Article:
I ponder all the good things the world was denied because those 11 people could no longer live, love, and create.

In late October, a gunman stormed a synagogue in Pittsburgh and killed 11 people. Why? Because they were members (almost exclusively by birth, not conversion) of a group he didn’t like. They were Jewish. Like almost all people when things like that happen, I immediately mourn the dead and pray for their families. Then the next thing I do is ponder all the good things the world was denied because those 11 people could no longer live, love, and create.

Why You Should Choose Liberty

To all the numerous reasons to support the philosophy of liberty, add this one: It is the most inclusive political philosophy imaginable. It starts with the foundation of each person’s unique and precious individuality. It respects human rights that are universal, owned at birth by each and every one of us. It encourages us to judge individuals not by some collectivist irrelevance or group assignment but by, as Dr. Martin Luther King put it, “the content of their character.” You can’t be a racist or a homophobe or a xenophobe or an anti-Semite or any other fill-in-the-blank, hate-them-for-the-group-God-put-them-in Neanderthal and a consistent defender of liberty.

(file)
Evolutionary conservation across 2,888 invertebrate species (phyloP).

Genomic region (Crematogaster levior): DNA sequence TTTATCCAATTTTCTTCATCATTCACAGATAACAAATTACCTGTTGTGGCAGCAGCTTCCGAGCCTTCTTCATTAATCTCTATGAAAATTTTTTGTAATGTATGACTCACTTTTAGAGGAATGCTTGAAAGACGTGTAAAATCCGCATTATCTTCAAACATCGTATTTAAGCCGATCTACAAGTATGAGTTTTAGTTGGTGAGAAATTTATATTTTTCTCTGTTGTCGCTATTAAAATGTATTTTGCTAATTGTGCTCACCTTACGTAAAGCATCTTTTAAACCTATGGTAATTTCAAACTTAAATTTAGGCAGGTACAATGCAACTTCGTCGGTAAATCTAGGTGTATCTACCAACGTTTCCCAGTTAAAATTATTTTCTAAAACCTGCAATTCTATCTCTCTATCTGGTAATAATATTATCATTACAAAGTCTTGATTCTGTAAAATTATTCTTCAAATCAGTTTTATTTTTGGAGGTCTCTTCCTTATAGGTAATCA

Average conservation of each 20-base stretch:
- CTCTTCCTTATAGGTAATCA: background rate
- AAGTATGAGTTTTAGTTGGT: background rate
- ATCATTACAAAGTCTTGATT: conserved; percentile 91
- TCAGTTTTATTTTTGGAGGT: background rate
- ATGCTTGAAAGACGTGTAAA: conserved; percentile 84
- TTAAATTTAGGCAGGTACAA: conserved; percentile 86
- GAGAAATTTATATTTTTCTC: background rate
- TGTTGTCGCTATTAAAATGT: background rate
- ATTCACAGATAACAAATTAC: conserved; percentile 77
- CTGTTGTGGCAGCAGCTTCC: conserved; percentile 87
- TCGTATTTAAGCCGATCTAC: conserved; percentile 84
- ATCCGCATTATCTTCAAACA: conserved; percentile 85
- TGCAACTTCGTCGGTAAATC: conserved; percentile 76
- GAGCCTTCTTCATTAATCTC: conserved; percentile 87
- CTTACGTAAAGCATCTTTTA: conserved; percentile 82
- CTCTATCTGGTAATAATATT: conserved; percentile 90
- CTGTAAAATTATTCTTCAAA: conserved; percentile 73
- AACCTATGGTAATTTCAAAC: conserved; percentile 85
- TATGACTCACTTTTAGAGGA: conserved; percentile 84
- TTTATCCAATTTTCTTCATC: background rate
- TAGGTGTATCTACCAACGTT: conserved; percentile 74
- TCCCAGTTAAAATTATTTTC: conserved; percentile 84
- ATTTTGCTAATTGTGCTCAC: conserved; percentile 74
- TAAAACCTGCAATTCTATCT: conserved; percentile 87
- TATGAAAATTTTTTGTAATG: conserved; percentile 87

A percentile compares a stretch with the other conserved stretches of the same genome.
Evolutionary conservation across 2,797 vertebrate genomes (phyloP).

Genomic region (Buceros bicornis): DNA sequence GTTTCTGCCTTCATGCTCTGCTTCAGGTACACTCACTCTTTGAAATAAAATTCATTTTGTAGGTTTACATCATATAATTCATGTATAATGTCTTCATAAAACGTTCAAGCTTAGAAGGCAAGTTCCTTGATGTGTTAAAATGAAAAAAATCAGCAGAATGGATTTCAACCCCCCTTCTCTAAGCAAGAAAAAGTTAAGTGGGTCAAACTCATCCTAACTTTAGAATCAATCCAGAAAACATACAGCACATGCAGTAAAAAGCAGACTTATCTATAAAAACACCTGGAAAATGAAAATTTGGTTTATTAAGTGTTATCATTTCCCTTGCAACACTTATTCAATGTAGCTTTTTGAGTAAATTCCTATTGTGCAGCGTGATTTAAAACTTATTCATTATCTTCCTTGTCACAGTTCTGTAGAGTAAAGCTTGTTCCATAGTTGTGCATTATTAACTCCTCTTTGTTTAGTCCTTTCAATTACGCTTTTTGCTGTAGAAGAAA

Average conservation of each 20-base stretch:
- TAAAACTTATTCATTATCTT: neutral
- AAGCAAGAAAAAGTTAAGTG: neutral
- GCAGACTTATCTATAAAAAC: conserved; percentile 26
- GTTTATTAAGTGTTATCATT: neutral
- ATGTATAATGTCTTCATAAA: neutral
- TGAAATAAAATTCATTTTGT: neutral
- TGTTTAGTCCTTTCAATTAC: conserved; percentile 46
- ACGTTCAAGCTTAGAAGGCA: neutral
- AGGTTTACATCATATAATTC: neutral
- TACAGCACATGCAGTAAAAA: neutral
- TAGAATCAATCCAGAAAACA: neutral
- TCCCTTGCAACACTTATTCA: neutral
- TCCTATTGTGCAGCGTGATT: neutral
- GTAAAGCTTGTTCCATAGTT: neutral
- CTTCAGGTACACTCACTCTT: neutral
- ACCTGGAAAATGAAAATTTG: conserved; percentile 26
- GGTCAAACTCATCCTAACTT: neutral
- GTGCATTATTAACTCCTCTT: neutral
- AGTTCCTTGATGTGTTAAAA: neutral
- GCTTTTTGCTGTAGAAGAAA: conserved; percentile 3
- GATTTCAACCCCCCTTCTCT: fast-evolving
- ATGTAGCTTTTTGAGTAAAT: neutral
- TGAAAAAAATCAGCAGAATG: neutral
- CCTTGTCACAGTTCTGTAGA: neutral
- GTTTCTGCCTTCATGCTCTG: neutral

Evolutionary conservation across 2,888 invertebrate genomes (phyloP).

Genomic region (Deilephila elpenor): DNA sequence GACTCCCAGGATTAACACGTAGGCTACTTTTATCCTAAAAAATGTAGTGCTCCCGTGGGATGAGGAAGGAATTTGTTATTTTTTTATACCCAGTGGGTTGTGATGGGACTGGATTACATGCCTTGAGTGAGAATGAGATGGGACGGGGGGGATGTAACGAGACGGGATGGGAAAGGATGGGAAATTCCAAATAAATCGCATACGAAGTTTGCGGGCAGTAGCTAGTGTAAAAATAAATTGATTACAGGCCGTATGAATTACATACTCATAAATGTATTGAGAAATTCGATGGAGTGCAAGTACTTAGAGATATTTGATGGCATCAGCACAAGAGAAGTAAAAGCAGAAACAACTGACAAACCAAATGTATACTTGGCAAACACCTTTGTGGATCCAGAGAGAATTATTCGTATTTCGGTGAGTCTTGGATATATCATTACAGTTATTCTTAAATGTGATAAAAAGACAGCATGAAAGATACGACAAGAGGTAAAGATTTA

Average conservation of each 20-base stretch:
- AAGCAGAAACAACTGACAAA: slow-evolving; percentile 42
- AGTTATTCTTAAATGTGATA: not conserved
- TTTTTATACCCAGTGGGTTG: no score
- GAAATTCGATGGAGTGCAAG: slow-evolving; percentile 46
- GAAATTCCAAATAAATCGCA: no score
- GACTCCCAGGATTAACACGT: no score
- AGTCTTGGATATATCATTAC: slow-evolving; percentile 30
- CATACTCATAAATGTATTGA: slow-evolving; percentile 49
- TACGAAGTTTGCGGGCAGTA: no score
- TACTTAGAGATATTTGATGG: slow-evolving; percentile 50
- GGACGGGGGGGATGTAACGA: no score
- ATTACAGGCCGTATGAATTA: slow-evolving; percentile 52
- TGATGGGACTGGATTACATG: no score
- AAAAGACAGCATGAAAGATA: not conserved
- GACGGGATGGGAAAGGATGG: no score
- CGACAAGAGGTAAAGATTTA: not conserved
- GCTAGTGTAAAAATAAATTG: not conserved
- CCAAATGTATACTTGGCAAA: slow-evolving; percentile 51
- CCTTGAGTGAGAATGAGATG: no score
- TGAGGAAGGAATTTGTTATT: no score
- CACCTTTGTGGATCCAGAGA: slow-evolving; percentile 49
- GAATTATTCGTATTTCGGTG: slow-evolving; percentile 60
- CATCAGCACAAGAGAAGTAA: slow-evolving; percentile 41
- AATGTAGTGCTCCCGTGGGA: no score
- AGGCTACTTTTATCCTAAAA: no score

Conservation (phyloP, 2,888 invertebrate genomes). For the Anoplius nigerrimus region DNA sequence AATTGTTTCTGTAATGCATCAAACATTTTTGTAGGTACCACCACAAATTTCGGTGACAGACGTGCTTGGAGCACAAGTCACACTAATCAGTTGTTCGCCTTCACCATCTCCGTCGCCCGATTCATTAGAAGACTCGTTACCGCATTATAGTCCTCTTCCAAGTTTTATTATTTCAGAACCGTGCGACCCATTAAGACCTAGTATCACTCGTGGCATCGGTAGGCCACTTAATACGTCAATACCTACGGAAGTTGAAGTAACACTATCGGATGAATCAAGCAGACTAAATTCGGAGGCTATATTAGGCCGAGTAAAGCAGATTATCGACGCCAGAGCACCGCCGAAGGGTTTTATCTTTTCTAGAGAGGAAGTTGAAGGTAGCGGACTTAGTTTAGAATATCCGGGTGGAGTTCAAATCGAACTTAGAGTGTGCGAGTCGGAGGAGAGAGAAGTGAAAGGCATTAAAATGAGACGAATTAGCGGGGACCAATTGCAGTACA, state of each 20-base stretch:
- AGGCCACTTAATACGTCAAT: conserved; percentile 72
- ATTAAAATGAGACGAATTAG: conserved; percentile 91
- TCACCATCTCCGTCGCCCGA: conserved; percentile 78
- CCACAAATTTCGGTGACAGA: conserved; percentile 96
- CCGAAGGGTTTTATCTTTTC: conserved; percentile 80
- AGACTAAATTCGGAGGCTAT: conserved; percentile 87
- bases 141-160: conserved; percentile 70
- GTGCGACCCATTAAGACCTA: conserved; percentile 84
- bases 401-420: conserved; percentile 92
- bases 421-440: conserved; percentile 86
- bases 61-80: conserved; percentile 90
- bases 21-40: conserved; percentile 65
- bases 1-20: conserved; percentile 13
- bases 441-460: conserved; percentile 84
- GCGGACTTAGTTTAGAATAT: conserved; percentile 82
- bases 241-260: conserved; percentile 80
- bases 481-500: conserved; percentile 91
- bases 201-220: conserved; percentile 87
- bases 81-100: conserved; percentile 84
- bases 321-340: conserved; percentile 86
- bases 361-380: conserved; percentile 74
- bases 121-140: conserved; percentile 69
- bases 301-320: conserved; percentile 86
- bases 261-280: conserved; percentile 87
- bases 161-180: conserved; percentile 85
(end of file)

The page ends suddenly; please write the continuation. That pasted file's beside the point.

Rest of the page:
At Nat “King” Cole’s 1965 funeral, comedian Jack Benny paid tribute to Nat the man, not Nat the black man. And that’s as it should be. He described this remarkable performer as:

…a man who gave so much and still had so much to give. He gave it in song, in friendship to his fellow man, devotion to his family. He was a star, a tremendous success as an entertainer, an institution. But he was an even greater success as a man, as a husband, as a father, as a friend.

Nat “King” Cole was, first and foremost, an entertainer of all people. Those who spurned him for his color are mostly gone and forgotten. He, on the other hand, left the world a more joyous place. If people of all ages will get reacquainted with him, I guarantee that his music will brighten lives for generations to come.

More by Lawrence W. Reed